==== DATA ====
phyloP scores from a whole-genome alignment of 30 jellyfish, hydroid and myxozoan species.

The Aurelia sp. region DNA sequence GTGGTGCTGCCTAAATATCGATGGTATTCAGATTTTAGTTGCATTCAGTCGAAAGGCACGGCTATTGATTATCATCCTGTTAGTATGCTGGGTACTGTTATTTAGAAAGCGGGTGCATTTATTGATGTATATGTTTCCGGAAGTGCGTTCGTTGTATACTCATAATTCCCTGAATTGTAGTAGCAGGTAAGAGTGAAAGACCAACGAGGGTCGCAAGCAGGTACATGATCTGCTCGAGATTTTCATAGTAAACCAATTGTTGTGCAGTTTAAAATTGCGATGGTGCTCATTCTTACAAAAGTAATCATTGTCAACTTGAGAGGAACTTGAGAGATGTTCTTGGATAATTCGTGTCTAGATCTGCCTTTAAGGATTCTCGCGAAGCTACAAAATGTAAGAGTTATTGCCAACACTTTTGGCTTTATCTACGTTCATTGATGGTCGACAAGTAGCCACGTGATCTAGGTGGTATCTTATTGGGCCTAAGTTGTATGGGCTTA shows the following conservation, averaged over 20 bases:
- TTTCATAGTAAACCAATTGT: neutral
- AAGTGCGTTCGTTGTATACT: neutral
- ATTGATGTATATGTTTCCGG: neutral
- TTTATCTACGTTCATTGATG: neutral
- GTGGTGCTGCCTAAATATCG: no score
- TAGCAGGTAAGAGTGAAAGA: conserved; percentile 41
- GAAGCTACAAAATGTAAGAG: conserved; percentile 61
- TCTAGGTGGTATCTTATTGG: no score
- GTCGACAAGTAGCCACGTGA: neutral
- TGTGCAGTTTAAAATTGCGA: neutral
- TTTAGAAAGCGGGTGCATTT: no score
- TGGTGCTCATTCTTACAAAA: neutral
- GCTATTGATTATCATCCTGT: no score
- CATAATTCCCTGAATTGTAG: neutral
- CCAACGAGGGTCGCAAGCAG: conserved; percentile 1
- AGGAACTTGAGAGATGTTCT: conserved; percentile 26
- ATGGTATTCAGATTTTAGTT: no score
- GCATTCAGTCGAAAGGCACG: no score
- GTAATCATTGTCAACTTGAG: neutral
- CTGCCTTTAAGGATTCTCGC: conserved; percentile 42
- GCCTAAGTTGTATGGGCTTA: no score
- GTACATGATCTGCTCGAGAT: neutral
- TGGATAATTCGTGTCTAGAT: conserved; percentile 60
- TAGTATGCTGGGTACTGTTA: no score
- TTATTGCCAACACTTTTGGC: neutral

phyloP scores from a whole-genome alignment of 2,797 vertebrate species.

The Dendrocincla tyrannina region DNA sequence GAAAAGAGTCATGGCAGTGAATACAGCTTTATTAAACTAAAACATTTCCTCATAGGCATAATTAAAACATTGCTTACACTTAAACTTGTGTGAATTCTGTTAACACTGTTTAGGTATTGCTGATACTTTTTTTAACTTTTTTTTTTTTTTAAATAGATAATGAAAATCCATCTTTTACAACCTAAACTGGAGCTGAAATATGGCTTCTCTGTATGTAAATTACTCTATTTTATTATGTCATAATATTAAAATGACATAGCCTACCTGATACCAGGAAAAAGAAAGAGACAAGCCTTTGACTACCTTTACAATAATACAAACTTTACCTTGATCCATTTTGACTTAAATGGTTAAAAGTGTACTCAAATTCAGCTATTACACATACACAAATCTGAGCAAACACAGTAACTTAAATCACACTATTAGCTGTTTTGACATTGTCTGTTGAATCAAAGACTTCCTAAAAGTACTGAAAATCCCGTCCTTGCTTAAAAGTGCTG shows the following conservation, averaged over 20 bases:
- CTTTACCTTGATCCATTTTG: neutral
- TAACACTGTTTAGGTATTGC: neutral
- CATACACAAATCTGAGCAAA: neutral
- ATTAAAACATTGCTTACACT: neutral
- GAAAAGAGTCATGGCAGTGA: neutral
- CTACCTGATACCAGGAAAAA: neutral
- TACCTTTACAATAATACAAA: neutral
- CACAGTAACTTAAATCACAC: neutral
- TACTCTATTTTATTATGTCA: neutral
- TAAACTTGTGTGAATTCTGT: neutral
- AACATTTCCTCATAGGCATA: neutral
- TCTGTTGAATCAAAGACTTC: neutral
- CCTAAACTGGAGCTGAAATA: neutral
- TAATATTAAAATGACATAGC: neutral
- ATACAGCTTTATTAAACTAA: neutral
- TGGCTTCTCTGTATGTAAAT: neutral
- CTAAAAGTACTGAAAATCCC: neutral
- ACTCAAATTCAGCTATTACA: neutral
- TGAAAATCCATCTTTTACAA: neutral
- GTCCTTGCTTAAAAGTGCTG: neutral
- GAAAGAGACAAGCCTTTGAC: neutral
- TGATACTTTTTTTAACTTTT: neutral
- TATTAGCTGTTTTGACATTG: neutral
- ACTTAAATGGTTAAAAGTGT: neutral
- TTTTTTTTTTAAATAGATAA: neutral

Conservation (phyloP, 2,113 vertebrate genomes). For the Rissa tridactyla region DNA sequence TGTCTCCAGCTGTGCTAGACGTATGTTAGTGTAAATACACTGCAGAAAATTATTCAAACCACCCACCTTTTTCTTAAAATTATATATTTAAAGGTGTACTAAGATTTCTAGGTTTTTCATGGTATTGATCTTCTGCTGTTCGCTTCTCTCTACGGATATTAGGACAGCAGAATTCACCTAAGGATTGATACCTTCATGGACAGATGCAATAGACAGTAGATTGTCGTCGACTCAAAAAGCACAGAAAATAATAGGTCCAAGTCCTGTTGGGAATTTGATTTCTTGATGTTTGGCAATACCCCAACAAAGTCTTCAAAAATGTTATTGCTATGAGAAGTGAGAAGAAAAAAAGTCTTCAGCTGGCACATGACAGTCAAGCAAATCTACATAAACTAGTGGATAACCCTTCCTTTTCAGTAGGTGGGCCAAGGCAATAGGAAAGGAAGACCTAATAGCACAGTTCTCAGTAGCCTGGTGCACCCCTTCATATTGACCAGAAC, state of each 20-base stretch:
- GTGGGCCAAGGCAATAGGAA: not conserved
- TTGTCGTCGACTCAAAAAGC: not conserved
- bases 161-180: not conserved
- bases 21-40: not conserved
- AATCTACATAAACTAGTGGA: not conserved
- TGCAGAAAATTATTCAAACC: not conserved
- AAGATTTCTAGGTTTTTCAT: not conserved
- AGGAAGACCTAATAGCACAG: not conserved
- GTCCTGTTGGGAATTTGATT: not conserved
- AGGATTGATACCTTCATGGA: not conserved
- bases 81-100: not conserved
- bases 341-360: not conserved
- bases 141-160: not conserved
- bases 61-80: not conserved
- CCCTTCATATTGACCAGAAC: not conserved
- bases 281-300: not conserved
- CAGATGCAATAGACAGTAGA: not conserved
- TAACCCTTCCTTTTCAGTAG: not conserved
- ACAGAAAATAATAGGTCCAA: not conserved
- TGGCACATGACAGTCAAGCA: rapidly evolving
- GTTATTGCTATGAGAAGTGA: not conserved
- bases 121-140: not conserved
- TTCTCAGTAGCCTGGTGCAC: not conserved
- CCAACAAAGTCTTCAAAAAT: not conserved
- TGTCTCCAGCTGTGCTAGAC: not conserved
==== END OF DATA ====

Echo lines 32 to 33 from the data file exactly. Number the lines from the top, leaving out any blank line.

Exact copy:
- CATACACAAATCTGAGCAAA: neutral
- ATTAAAACATTGCTTACACT: neutral